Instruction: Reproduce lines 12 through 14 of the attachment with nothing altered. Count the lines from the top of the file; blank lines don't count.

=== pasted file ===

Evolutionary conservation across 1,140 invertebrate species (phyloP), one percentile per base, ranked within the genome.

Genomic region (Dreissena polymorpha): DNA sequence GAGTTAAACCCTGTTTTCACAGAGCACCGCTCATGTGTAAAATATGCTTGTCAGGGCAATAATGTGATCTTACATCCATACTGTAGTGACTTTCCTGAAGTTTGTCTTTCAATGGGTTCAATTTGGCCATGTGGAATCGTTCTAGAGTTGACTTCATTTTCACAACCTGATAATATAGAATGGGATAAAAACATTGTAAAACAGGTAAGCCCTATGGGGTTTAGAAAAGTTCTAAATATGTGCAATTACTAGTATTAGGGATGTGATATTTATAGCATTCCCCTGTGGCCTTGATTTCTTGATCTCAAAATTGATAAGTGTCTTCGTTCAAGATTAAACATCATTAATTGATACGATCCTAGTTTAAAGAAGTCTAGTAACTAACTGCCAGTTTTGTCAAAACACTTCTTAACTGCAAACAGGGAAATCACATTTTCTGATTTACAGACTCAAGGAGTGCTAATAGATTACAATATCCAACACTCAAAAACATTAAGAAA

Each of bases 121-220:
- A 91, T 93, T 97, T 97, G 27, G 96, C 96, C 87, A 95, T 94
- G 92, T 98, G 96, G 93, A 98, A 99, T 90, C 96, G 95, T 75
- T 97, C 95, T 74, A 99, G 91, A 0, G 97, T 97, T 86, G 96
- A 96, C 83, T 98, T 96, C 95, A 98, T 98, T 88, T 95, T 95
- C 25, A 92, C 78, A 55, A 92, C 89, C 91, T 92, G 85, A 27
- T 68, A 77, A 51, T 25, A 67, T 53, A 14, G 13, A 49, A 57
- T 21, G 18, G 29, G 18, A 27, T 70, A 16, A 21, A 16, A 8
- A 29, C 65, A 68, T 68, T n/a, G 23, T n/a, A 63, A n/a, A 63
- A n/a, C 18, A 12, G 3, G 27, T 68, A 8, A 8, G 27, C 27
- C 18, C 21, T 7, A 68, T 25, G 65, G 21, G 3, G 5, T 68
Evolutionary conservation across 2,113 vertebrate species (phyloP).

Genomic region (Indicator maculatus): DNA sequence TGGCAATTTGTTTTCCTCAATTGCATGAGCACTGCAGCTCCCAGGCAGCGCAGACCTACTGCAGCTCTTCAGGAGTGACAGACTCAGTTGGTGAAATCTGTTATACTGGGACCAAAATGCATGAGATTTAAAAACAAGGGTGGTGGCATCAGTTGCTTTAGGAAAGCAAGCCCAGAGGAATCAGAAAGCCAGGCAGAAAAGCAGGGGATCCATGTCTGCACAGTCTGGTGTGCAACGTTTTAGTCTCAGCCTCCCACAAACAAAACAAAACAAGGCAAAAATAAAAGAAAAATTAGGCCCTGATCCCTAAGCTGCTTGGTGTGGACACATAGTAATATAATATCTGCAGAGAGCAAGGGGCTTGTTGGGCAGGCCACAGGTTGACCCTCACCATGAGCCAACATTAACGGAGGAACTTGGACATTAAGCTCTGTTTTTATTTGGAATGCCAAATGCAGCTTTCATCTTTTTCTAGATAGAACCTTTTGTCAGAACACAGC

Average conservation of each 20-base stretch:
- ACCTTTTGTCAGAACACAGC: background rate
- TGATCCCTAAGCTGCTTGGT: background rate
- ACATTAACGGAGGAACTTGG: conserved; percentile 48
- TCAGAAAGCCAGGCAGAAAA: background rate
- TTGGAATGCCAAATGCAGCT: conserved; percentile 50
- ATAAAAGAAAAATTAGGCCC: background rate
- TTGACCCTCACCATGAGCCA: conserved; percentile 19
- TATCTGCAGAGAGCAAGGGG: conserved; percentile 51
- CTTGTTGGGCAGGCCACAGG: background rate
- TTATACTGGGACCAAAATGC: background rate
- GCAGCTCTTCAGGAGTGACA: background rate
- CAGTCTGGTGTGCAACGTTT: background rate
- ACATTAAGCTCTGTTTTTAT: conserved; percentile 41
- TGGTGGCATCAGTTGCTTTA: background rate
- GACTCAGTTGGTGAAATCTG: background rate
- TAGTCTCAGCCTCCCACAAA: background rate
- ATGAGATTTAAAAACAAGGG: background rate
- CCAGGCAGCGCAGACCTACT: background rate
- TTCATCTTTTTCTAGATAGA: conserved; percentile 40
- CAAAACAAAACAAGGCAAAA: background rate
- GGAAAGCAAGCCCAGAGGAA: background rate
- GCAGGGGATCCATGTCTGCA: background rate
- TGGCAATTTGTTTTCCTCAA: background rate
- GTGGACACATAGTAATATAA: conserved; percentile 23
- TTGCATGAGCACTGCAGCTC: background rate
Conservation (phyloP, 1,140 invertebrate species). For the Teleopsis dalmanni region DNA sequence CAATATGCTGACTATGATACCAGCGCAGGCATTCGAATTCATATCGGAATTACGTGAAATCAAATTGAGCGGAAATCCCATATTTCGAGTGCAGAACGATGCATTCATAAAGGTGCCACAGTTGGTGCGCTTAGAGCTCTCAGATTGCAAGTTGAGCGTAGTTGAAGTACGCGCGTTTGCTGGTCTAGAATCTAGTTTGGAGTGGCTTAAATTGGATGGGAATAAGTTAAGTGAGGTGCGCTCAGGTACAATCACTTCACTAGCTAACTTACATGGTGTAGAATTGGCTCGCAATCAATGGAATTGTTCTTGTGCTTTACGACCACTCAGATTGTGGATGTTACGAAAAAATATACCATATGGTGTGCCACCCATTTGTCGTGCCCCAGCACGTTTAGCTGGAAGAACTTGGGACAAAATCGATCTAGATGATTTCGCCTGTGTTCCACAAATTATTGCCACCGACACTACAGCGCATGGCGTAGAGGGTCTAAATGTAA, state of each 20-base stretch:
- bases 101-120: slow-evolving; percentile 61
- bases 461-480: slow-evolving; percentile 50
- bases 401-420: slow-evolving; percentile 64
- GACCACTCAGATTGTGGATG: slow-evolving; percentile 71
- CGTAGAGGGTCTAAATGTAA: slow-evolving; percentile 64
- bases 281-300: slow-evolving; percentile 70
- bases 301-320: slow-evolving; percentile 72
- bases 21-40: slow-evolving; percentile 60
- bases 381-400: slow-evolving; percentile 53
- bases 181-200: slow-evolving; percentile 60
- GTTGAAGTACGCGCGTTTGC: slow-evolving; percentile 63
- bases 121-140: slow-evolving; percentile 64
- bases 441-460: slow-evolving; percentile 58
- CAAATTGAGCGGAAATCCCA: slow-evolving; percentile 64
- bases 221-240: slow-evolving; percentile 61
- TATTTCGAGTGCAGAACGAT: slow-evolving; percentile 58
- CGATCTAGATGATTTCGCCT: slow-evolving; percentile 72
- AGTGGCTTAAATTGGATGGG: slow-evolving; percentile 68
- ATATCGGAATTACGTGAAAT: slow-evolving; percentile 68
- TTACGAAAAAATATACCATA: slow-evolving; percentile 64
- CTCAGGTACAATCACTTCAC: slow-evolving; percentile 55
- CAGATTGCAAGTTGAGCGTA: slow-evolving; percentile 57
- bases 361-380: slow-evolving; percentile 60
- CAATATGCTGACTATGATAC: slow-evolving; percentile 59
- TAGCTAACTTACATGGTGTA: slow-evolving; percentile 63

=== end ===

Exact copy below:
- A n/a, C 18, A 12, G 3, G 27, T 68, A 8, A 8, G 27, C 27
- C 18, C 21, T 7, A 68, T 25, G 65, G 21, G 3, G 5, T 68
Evolutionary conservation across 2,113 vertebrate species (phyloP).